Crushing the anti-war movement OVD-Info breaks down the six months of unprecedented repressions that turned Russia into a dictatorship
It’s now been six months since Vladimir Putin launched a full-scale invasion of Ukraine and internal crackdown that has effectively turned Russia into a dictatorship. In this time, the Russian anti-war movement has been all but crushed: activists and independent politicians are behind bars or in exile; ordinary people are being prosecuted en masse for attempting to speak out against the war (or in support of peace); “unreliable” artists are seeing their concerts and exhibitions canceled; military censorship reigns supreme and the independent press has been driven out of the country. Together with the human rights media project OVD-Info, Meduza presents a breakdown of the Russian authorities’ six-month-long effort to stamp out dissent once and for all.
Restricting the right to freedom of assembly
OVD-Info recorded at least 16,437 arrests in connection with anti-war protests between February 24 and August 17, 2022. In addition to arrests carried out at street protests, this figure includes 138 arrests for anti-war posts on social media, 118 arrests for anti-war symbols, and 62 arrests carried out after anti-war demonstrations.
In addition to the arrests during and after anti-war rallies, the Russian authorities have also carried out “preventive” detentions with the help of facial recognition technology. Moscow’s facial recognition system was used to arrest at least 33 people on Russia’s Flag Day, August 22.
Repressions at the legislative level
There were no new laws introduced in August 2022, likely because Russian lawmakers are on holiday. Since February 24, however, State Duma lawmakers have adopted a total of 16 new repressive laws or amendments to existing legislation.
In 182 days of war, 224 people became defendants in felony “anti-war cases.” The 224th person charged was anti-war politician and former Yekaterinburg Mayor Evgeny Roizman, who was arrested on August 24, exactly six months after Russia began its full-scale invasion of Ukraine. In August alone, OVD-Info lawyers began representing the defendants in five new criminal cases: Alexey Onoshkin, Ilya Gantsevsky, Marina Ovsyannikova, Andrey Pavlov, and Sergey Veselov. In total, OVD-Info lawyers are handling 22 felony “anti-war cases.”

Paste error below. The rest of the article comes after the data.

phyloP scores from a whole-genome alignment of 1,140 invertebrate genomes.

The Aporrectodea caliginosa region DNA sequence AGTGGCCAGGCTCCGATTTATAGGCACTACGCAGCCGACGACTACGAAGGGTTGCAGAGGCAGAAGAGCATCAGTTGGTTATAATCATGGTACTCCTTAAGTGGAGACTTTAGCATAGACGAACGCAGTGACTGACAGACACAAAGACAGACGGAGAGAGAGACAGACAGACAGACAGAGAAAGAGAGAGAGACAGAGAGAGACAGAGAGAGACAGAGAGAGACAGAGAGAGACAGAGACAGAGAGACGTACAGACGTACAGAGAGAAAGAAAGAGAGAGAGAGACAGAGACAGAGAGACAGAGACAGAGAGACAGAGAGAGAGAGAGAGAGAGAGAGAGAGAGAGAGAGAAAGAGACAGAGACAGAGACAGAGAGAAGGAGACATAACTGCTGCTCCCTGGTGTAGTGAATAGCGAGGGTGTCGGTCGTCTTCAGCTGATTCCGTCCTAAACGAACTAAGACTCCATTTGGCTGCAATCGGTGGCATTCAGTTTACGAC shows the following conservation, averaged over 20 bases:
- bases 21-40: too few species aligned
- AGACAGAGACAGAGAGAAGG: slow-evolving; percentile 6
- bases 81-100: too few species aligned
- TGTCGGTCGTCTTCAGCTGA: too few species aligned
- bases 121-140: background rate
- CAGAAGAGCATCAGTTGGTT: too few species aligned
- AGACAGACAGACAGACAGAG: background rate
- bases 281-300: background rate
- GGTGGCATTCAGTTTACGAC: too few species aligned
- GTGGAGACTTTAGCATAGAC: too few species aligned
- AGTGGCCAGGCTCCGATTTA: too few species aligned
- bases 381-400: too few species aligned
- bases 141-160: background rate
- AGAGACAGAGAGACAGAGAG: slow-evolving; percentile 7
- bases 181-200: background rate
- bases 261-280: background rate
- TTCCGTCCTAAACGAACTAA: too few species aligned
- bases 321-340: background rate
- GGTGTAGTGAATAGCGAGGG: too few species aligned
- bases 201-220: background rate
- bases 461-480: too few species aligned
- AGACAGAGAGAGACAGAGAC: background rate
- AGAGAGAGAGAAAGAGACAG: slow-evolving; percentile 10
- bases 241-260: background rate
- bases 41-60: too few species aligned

According to Mediazona, since February 24, at least 3,780 cases have been opened under Article 20.3.3 of Russia’s Code of Administrative Offenses (discrediting the army).
OVD-Info has also recorded at least seven cases of extrajudicial persecution of people who publicly opposed the war. These include, among other things, physical attacks, threats, being fired from government agencies, and law enforcement refusing to investigate anti-Ukrainian vandalism.
‘Foreign agents’ and ‘undesirable organizations’
The Russian Justice Ministry appears to have taken August off — there have been no new additions to the “foreign agent” registry this month. However, over the summer, the Moscow Prosecutor’s Office filed a lawsuit to liquidate the Journalists’ Union for non-compliance with the requirements of “foreign agent” legislation, and the Moscow Arbitration Court began bankruptcy proceedings against RFE/RL’s Russian entity due to the non-payment of fines imposed for failing to label “foreign agent” content.
Since OVD-Info published its July report on anti-war repressions, three more organizations have been declared “undesirable”: The Ukrainian Canadian Congress, The Macdonald-Laurier Institute, and the Ukrainian National Federation of Canada. There are now 65 organizations on Russia’s “undesirable” blacklist.
In addition, the Russian Attorney General’s Office added a nineteenth domain belonging to the investigative outlet The Insider to its registry of banned information.
Internet blocks, censorship, and pressure on independent media outlets
According to the digital rights group Roskomsvoboda, about 7,000 websites have been blocked due to military censorship. But Attorney General Igor Krasnov reported that Russia has removed or blocked roughly 138,000 web resources since the start of the full-scale war against Ukraine.
In August, VKontakte blocked the pages of artist Yulia Tsvetkova, the Belarusian news outlet Zerkalo, and OVD-Info. OVD-Info’s VK page was blocked because it supposedly contained “unreliable socially significant information” about the Russian army’s “special military operation” in Ukraine. Moscow’s Lukhovitsky District Court also refused to unblock the OVD-Info website.
In the past month, the Attorney General’s Office also censored a press conference in defense of oppressed Muslims involving human rights activist Svetlana Gannushkina, as well as Gannushkina’s comments to media outlets such as Culture of Dignity, Tell Gordeeva, and TV Rain. The publication TJournal also announced that it was shutting down due to a serious decline in readership (and revenue) after its website was blocked.
At least five concerts and events were censored after participants publicly expressed anti-war views. The Russian authorities canceled a lecture by journalist Asya Kazantseva, as well as performances by pop singer Dora and the bands AloeVera, Krovostok, and Anacondaz.
You can read OVD-Info’s full report here.